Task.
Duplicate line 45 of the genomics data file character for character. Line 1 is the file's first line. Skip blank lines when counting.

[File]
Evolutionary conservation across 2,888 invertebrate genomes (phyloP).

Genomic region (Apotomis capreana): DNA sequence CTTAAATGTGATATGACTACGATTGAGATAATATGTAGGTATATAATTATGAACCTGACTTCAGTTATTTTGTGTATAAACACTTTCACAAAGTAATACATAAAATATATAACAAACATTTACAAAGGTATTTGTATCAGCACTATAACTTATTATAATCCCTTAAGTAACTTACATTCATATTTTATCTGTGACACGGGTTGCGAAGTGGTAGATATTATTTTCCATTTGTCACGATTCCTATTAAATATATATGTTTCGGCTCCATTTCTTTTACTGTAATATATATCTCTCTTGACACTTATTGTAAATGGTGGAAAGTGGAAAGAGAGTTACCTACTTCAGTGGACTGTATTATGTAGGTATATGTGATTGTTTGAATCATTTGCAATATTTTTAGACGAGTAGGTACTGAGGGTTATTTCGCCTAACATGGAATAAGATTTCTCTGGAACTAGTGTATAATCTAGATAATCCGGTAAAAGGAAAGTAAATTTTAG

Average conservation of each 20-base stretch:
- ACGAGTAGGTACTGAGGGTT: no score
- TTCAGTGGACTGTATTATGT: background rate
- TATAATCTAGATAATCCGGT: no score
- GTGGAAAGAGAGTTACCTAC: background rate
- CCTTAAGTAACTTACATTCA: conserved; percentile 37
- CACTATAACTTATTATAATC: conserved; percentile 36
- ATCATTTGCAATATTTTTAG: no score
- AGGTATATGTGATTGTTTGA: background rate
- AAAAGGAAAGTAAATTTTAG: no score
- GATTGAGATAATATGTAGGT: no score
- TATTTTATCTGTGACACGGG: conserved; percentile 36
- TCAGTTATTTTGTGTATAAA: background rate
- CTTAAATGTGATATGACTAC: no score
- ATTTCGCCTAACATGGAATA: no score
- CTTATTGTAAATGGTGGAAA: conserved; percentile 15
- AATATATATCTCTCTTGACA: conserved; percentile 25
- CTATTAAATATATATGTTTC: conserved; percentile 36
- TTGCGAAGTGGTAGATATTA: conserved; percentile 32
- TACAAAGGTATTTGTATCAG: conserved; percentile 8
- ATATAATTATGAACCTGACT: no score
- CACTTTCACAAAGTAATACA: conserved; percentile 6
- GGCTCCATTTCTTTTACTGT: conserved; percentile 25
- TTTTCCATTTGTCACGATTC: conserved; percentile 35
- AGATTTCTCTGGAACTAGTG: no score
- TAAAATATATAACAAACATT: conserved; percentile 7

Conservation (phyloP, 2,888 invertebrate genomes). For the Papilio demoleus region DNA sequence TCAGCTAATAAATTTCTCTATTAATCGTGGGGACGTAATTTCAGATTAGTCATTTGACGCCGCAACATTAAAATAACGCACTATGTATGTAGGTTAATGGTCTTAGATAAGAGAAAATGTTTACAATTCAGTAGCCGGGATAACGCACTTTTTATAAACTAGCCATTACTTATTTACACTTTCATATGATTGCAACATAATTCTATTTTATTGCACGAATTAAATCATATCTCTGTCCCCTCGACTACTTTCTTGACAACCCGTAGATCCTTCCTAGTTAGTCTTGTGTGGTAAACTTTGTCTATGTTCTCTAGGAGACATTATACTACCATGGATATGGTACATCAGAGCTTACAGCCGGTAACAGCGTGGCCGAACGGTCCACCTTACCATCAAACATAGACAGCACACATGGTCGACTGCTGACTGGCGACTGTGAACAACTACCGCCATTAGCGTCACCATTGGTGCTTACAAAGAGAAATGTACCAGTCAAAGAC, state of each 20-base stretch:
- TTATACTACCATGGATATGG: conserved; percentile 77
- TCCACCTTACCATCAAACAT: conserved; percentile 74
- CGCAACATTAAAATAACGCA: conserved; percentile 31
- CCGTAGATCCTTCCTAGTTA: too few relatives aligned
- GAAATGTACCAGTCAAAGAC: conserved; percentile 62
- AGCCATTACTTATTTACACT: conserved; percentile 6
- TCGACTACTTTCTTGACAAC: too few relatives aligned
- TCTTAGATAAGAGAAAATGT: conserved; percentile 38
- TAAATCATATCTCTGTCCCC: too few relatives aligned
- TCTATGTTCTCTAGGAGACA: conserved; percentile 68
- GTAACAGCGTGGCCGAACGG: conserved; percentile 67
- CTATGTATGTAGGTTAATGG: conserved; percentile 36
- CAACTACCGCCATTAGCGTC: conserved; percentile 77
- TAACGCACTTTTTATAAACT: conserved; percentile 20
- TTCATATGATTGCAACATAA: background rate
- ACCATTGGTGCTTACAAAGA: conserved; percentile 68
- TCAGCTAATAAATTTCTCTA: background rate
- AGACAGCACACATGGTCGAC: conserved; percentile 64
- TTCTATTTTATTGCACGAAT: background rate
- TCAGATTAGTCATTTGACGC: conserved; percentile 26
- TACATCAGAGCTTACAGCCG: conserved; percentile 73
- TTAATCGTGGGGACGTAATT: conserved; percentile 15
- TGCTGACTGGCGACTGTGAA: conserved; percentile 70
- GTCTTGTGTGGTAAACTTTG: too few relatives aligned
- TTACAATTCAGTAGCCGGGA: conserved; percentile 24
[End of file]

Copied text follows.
- ACCATTGGTGCTTACAAAGA: conserved; percentile 68